Pippin’s Plugins: Interview with Pippin Williamson

Pippin’s Plugins: Interview with Pippin Williamson

pippinToday’s interview is with Pippin Williamson, the man behind what is perhaps the best named WP site of all time: Pippin’s Plugins.

Pippin is founder of the e-commerce plugin Easy Digital Downloads, which you’ll definitely want to check out if you sell digital goods from your site.

How do you personally make money with WordPress?

I run two commercial plugin businesses. One is my personal business, PippinsPlugins.com, from which I sell a variety of plugins, including a membership plugin, a plugin for adding beautiful full screen background images to your site, and a simple event calendar plugin, as well as quite a few other small plugins. The second is Easy Digital Downloads, an e-commerce plugin for selling digital goods that I founded and run, though I am by no means the only person on the team. I also do occasional contract work for a few established clients.

What’s your top tip for a killer hidden resource most WP users probably haven’t heard of?

WordPress core itself, though everyone has heard of it. Usually you hear people listing the top 10 tutorials for x, y, or z, or a list of the best WordPress tutorial sites. While I’m as much of a fan of these as the next guy (I run one), there have been countless times when I learned far more by simply exploring the WordPress core source code than any tutorial could teach me. This definitely is for the developer crowd more than anyone else, but even beginning developers can learn an awesome amount by looking through the depths of WordPress core, even if you don’t completely understand what it is happening, it makes you become more familiar with the inner workings of the platform, and that is invaluable.

What are your favourite plugins of 2013 so far?

As a plugin developer, there are two kinds for me: those that I write and those that others write. My favorite plugin that I’ve written (or helped to write) this year was Comments Not Replied To. It was a joint project between Tom McFarlin, Andrew Norcross, and myself. For plugins that others have written, it can’t be any other than WP Migrate DB Pro, and absolutely amazing plugin for migrating WordPress sites.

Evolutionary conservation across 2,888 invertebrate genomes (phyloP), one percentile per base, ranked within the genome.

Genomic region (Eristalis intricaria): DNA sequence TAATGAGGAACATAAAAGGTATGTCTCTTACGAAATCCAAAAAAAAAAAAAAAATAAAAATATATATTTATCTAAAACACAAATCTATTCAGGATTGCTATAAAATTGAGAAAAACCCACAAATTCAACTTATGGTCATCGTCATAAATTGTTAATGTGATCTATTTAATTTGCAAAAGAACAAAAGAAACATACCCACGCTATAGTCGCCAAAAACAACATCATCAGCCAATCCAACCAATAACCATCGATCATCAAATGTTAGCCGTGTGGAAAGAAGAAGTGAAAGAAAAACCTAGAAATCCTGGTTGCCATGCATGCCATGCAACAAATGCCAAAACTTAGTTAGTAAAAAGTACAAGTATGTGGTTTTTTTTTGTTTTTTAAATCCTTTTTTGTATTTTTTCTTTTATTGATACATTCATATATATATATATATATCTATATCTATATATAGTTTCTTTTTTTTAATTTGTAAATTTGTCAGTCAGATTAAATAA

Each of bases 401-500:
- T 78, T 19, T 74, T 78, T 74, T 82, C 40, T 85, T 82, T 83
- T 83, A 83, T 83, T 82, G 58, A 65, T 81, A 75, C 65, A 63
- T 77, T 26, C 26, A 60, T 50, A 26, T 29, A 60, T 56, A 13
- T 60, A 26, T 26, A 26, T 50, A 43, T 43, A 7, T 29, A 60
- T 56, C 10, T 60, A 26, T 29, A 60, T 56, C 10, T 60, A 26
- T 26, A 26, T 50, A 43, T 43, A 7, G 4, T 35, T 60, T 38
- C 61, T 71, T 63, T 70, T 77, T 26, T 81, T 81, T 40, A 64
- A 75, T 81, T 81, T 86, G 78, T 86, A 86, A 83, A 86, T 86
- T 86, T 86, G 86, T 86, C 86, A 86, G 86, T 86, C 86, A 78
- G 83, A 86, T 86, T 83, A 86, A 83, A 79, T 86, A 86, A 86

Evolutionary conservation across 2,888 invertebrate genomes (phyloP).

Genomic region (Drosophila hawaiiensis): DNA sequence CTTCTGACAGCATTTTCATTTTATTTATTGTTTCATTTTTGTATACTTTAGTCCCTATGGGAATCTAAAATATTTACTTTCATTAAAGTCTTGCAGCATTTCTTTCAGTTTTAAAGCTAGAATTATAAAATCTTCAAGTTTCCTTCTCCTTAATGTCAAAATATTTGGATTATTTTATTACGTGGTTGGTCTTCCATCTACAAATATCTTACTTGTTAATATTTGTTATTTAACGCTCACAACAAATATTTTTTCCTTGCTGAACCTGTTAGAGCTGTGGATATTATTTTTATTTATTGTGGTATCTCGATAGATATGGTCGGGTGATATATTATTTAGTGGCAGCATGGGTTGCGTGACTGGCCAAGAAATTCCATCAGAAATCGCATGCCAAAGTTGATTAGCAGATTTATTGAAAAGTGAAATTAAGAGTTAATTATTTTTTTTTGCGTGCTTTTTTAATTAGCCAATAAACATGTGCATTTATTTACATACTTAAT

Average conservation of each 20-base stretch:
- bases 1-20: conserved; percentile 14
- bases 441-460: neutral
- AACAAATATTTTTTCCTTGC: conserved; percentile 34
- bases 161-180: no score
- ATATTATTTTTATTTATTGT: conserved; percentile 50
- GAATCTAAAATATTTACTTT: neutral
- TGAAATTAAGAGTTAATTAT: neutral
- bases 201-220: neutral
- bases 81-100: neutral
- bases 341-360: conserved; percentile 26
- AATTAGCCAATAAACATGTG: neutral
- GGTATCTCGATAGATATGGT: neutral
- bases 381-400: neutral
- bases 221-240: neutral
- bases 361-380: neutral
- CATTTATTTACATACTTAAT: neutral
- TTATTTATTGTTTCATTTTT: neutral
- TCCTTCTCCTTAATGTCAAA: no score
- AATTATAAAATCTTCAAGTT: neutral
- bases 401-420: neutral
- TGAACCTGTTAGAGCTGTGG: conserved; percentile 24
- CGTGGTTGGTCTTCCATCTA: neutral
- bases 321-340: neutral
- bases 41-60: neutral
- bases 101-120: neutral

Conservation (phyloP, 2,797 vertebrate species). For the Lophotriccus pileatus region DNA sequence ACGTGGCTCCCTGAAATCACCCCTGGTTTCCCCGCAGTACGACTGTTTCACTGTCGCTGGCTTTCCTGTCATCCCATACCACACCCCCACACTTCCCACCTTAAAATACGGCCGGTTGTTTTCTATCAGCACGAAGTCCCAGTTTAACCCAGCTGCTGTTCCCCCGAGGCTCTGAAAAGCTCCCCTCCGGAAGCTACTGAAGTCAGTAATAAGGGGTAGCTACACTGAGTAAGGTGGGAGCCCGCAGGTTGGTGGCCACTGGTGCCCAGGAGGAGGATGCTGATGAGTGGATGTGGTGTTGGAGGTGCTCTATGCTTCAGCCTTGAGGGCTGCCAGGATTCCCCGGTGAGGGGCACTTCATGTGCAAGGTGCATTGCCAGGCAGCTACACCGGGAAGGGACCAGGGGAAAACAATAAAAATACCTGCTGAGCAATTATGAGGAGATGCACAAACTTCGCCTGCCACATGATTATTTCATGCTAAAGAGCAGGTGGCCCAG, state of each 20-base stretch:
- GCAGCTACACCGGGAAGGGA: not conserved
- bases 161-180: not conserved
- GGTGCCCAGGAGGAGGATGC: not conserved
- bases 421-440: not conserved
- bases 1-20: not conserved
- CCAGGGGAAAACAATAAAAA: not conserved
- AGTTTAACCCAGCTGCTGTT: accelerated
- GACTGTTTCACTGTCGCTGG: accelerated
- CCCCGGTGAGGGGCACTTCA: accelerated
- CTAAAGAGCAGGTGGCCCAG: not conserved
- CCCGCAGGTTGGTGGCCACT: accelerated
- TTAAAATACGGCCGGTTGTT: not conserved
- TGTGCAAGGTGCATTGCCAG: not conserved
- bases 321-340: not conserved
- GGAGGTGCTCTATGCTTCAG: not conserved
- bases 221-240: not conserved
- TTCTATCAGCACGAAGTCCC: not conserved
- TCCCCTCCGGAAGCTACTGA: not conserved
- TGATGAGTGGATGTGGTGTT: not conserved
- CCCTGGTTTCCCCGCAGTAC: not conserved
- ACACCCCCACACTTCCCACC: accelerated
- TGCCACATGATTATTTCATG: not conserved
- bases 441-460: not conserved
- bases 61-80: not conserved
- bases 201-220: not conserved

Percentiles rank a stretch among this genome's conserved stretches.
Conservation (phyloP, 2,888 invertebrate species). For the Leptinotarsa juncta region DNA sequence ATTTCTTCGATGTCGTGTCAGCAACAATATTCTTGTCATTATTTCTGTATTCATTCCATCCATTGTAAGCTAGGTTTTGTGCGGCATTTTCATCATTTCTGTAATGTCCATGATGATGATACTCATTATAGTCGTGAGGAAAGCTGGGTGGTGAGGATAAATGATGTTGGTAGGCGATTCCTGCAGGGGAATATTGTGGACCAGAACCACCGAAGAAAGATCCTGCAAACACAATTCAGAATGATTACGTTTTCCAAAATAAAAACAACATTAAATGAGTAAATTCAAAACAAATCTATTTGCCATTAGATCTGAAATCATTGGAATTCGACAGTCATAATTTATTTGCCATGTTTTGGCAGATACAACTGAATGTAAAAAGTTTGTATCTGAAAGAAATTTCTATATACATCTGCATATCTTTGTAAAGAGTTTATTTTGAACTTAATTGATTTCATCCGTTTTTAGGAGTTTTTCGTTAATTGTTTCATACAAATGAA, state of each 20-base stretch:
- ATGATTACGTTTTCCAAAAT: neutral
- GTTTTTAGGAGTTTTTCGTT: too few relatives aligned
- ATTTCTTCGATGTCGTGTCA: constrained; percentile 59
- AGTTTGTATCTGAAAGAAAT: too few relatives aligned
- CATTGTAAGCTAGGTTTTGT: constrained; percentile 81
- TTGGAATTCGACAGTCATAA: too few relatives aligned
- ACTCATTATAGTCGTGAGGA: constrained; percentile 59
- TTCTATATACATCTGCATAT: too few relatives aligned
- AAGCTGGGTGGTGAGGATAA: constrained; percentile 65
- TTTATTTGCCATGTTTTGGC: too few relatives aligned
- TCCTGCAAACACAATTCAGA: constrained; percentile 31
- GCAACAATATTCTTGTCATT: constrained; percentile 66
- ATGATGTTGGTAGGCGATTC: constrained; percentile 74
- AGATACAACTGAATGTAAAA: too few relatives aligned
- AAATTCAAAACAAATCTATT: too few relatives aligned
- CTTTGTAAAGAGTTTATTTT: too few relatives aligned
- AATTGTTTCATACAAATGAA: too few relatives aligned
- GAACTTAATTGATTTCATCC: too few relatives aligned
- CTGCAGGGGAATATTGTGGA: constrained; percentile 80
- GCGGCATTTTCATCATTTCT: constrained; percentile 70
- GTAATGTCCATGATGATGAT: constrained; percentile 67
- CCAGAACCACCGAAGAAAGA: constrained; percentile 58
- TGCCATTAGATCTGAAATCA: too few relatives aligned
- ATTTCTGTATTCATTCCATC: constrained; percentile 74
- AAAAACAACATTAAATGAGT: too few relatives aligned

Here’s a video of Pippin speaking about modular plugins at WordCamp Chicago 2012.


Can you tell our readers a little bit about your VERY cool new project ‘WP Fund It’ and what they can do to get involved?

WP Fund It is a project that Adam Pickering of Mint Themes and I are working on. The goal is to provide a crowd funding platform where developers, designers, project managers, writers, and anyone else can come to try and raise community funding for their WordPress projects. These projects could include WordPress plugins, themes, events, documentation sprints, or anything else related to WordPress. The primary requirement for projects to be approved for listing will be that they benefit the greater WordPress community in some way. For example, we’re really excited to help fund a “tropical island get away” for a group of developers to go on for a week and do nothing but contribute back to WordPress core. We are also equally excited about possibly funding projects that get a group of writers together to work on the WordPress codex for a week straight. We don’t have a launch date yet, but it will hopefully launch sometime this summer.

What’s the most important thing you’ve learned about working online that was counter-intuitive or not obvious?